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 How to reduce employee turnover

How to reduce employee turnover

55044445 - thumbs up.No one wants a high employee turnover rate. Losing employees means losing time and money looking for new hires. When you lose your current, experienced employees, you have to hire new people to train. The hiring process can be a long, drawn out initiative as you search for the right employees that will fit well within your company. So, how then, do you reduce these turnover rates?

First and foremost, employees want to work somewhere they feel cared about. They don’t want to work for a company that views their employees like worker bees. They want employers who make it a point to let their employees know they matter. You can take a few steps to help your team feel valued. Here are some ideas:

  1. Make workplace safety a top priority. Let your employees know you care about their well-being by practicing correct safety protocols. Don’t put lives in jeopardy.
  2. Provide praise when it’s granted. Tell people when they’ve done a great job.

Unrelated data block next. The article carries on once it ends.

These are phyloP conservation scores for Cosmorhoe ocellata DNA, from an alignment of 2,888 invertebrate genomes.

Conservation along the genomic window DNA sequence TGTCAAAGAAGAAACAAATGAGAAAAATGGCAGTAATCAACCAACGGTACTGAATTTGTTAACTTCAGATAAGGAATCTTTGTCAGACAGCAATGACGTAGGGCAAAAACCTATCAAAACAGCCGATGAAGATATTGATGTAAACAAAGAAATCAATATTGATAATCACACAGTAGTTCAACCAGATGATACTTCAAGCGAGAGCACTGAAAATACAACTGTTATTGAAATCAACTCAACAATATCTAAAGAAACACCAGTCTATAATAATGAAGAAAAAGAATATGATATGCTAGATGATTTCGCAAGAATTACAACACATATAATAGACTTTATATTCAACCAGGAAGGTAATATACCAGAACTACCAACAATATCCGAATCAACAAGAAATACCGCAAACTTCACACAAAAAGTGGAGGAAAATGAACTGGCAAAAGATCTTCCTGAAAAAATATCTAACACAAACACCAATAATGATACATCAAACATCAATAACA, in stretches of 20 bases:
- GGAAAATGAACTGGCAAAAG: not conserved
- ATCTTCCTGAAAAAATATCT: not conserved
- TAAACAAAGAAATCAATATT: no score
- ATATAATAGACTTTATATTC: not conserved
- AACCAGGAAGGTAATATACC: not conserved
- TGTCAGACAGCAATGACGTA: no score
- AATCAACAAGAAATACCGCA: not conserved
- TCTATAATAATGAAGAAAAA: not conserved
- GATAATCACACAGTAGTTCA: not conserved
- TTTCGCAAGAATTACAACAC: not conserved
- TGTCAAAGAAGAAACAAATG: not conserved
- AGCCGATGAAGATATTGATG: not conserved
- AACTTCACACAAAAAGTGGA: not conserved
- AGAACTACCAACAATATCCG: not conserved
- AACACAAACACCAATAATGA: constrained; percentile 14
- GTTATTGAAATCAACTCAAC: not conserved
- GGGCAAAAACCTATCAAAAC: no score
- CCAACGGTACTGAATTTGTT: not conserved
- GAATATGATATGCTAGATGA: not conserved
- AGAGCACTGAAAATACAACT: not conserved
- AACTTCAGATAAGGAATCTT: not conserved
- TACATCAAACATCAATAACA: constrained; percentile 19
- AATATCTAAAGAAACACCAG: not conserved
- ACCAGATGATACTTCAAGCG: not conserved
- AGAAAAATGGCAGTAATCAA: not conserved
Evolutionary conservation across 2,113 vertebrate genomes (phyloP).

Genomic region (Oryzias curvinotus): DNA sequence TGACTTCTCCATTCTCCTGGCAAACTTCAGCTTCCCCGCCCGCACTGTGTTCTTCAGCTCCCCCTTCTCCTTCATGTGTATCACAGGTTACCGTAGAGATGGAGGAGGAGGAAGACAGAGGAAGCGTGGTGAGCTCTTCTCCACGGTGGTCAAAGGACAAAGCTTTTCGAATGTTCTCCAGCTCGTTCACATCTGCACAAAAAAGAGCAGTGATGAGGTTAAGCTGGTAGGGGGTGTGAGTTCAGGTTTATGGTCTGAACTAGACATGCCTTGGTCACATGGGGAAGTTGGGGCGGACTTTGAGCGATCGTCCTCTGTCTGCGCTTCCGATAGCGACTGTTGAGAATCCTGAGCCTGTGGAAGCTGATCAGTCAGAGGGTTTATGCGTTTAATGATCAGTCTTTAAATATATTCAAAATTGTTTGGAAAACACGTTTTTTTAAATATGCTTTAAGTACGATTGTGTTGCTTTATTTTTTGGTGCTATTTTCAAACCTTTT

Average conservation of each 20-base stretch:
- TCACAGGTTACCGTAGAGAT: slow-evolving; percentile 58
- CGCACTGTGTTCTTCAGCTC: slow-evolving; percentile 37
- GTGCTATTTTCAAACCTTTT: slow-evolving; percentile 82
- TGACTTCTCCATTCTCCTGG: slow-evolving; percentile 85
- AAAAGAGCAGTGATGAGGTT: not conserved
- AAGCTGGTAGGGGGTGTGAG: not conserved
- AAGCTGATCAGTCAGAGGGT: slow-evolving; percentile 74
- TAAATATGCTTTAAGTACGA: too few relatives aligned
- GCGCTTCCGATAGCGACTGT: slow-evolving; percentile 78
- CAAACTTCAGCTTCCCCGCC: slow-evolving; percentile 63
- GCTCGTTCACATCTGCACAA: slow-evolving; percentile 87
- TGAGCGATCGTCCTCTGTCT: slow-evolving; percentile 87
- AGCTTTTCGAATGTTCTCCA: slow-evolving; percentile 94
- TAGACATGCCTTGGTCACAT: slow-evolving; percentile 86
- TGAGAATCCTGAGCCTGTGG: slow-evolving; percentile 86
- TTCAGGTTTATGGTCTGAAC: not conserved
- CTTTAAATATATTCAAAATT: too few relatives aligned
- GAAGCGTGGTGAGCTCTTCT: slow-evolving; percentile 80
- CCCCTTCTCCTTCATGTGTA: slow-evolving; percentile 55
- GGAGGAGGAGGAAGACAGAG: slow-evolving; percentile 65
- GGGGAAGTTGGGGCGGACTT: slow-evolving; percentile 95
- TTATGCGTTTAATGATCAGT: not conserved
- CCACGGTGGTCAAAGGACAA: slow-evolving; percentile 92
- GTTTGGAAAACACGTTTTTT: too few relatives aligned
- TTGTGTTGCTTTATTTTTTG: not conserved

3. Do performance reviews. Provide helpful feedback to let employees know where they stand. Do this in a positive manner, to show how they are doing well, and if warranted, tips on how to improve.
  4. Provide opportunities for improvement – education, training, and career advancement.
  5. Offer good packages – benefits, pay, 401k, etc.
  6. Celebrate achievements – whenever there’s an opportunity to celebrate your employees achievements, do so.
  7. Make sure you have enough staff so your employees don’t feel overworked.
  8. Provide clear communication with employees about the company’s values, goals, and mission. In fact, letting your employees have a part in the discussion about these things can be very beneficial.
  9. Encourage a positive work environment, one where people can make good friendships at work.

Reducing turnover can help your company grow and succeed. It can reduce expenses and help you hold on to experienced employees. The most important thing is to let your employees know they’re valued. When employees work for a company that cares about their welfare, they’re more likely to stick around.